Multiplication Center

Measure what you value or you’ll only value what you measure

August 19, 2010

scale A couple of months ago I came across an article in Harvard Business Review entitled, “You Are What You Measure” (June 2010, p. 38). The author, Dan Ariely argued quite persuasively that CEOs of publically traded companies are measured by one thing—stock (shareholder) value. This measure drives behavior and performance. Ariely  convincingly states, “If we want to change what CEOs care about, we should change what we measure.” For credibility he writes, “…psychologists and economists…tell you… “Anything you measure will impel a person to optimize his score on that metric. What you measure is what you get. Period.” Now check out his all-too-real illustration! “Give someone frequent flyer miles, and he’ll fly in absurd ways to optimize his miles.” OK…time for a confession. Several years ago when I was flying to Orlando and back I would buy what were called “nested tickets”—considered a “no-no” by the airlines, but a great way to by-pass the “to get a discount you must stay over a Saturday night” rule. Basically you would use the front end of DEN-MCO going and the front end of MCO-DEN of another ticket for the return flight. One would then use the return segments for a completely different trip. One time I booked the back end tickets over spring break and took the needless flight to Orlando to get the miles and with the chance I might get bumped. The metric drove my (pathological) behavior. 

Ariely continues: “To change CEO’s behavior, we need to change the numbers we measure…. What are those numbers? … Here are a few choices: How many new jobs have been created at your firm.? How strong is your pipeline of new patents? How satisfied are your customers? Your employees? What’s the trust in your company and brand? How much carbon dioxide did you emit?”

Ariely talks about CEOs but what about pastors. Our “stock price” is usually measured in attendance and giving. We end up valuing what we measure as much as I valued and measured frequent flyer miles. If we value what we measure, what would happen if we changed what we measure? Back in March my friend Rick Rusaw and I released a book called The Externally Focused Quest: Becoming the Best Church FOR the Community. In the title we were attempting to change the scorecard. Every church has the same resources at its disposal—people (including leaders), facilities, budget, time, technology and prayer. Pastors can either use those resources to attempt to become the best church IN the community or use them to attempt to become the best church FOR the community. The preposition changes everything. Here’s an excerpt from our book: In June 2008, W. David Phillips posted an entry on his blog (http://www.wdavidphillips.com)) titled “Measuring Success in Ministry” David reflected on a question Len Sweet had posed in his doctoral class regarding “metaphors that will describe how we measure success in the church in the future.” Eschewing the traditional measurements of how many, how often and how much, here is the list the class (with a few later additions from David) came up with:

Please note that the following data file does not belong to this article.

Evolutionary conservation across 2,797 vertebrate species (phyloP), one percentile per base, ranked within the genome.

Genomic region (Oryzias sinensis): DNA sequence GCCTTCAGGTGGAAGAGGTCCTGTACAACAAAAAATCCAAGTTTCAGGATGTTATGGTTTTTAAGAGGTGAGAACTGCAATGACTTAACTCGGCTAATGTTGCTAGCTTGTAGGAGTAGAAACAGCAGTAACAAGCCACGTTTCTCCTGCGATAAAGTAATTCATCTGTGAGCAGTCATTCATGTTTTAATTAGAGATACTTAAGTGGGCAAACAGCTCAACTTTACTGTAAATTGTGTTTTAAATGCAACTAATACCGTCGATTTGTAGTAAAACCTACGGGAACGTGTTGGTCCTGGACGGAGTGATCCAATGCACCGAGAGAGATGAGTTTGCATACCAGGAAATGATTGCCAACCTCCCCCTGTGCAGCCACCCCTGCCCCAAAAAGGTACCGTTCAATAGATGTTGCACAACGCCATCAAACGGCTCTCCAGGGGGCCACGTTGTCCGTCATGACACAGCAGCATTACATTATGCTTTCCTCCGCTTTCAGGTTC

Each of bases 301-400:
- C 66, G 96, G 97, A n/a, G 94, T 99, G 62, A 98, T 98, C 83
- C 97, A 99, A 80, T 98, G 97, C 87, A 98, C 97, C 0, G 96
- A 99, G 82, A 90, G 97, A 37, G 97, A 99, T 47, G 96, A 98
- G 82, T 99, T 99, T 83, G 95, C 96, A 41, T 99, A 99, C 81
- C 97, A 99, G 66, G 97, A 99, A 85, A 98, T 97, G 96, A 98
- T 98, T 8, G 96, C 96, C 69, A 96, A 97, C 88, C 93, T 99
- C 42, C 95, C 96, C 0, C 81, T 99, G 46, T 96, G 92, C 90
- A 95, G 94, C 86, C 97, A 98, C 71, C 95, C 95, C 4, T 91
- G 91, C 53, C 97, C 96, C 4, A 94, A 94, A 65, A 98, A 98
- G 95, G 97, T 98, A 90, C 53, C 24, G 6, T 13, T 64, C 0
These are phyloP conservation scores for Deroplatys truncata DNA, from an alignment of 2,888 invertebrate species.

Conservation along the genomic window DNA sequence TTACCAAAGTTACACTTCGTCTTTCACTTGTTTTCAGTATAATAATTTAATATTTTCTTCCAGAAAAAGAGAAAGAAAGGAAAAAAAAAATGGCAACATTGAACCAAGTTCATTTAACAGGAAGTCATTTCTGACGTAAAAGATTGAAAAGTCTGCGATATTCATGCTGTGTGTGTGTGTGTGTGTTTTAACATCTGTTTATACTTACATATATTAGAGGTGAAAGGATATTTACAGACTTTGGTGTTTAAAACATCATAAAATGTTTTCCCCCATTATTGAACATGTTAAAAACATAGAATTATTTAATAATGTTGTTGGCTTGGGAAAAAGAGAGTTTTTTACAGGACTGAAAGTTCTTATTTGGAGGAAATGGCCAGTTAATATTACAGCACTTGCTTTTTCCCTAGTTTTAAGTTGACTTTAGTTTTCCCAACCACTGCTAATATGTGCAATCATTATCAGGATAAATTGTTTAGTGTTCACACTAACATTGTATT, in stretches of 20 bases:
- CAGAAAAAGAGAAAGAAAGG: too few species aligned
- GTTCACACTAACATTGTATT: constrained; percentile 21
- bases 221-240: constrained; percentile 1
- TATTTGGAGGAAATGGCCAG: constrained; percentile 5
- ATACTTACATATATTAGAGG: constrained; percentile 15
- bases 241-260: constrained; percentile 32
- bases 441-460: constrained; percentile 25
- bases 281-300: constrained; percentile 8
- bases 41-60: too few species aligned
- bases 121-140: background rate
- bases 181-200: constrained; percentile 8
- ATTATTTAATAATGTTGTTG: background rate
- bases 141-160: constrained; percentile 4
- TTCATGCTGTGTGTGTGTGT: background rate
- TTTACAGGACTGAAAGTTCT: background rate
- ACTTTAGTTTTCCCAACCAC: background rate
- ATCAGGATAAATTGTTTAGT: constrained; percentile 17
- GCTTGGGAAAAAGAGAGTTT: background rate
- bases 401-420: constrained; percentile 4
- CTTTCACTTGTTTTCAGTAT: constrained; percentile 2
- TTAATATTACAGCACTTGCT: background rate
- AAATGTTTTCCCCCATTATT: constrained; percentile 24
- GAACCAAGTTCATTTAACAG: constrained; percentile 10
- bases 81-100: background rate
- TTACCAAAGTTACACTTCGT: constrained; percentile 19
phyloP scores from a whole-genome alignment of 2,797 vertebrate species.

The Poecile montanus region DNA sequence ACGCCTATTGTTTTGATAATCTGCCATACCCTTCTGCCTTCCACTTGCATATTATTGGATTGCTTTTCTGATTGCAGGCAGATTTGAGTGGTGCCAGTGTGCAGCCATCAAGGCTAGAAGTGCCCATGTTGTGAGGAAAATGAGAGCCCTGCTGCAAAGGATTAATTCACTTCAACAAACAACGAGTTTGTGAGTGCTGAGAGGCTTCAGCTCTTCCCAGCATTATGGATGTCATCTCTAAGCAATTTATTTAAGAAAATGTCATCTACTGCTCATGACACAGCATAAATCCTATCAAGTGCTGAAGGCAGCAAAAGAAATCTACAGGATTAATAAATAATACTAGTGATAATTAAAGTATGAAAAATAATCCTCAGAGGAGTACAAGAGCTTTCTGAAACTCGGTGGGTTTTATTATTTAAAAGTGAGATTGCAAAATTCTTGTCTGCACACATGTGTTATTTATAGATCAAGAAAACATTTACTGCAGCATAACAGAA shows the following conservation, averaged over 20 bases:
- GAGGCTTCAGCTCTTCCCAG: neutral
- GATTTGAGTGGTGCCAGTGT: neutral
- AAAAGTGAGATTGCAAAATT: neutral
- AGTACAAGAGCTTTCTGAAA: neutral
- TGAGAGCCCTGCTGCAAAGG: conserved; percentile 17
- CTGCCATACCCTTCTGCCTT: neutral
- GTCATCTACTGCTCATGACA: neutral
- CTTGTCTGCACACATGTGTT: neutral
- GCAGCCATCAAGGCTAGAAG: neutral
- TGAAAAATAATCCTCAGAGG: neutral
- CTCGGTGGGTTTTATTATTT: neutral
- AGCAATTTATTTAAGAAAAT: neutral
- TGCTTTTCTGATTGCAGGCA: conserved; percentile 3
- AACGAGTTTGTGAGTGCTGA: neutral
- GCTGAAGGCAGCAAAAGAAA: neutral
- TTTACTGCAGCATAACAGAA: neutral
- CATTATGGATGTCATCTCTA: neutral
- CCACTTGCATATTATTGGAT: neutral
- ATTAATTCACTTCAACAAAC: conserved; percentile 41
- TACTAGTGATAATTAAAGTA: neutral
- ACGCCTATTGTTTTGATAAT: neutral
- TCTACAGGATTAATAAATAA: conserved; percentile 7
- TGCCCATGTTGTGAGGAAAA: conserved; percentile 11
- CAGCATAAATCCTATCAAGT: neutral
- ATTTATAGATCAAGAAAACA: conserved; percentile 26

1. The number of cigarette butts in the church parking lot

2. The number of adoptions people in the church have made from local foster care

3. The number of pictures on the church wall of unwed mothers holding their newborn babies in their arms for the first time

4. The number of classes for special needs children and adults

5. The number of former convicted felons serving in the church

6. The number of phone calls from community leaders asking the church’s advice

7. The number of meetings that take place somewhere besides the church building

8. The number of organizations using the church building

9. The number of days the pastor doesn’t spend time in the church office but in the community

10. The number of emergency finance meetings that take place to reroute money to community ministry

11. The amount of dollars saved by the local schools because the church has painted the walls

12. The number of people serving in the community during the church’s normal worship hours

13. The number of non-religious-school professors worshiping with you

14. The number of people wearing good, free clothes that used to belong to members of the church

15. The number of times the church band has played family-friendly music in the local coffee shop

16. The number of people who have gotten better because of free health clinic you operate

17. The number of people in new jobs thanks to the free job training center you opened

18. The number of micro-loans given by members in your church

19. The number of churches your church planted in a 10 mile radius of your own church

I’m not suggesting these are these are the right measurements for your church but there are better measurements that you could discover and embrace and let them be something you and God really value because you will…at the end of the day…value what you measure.

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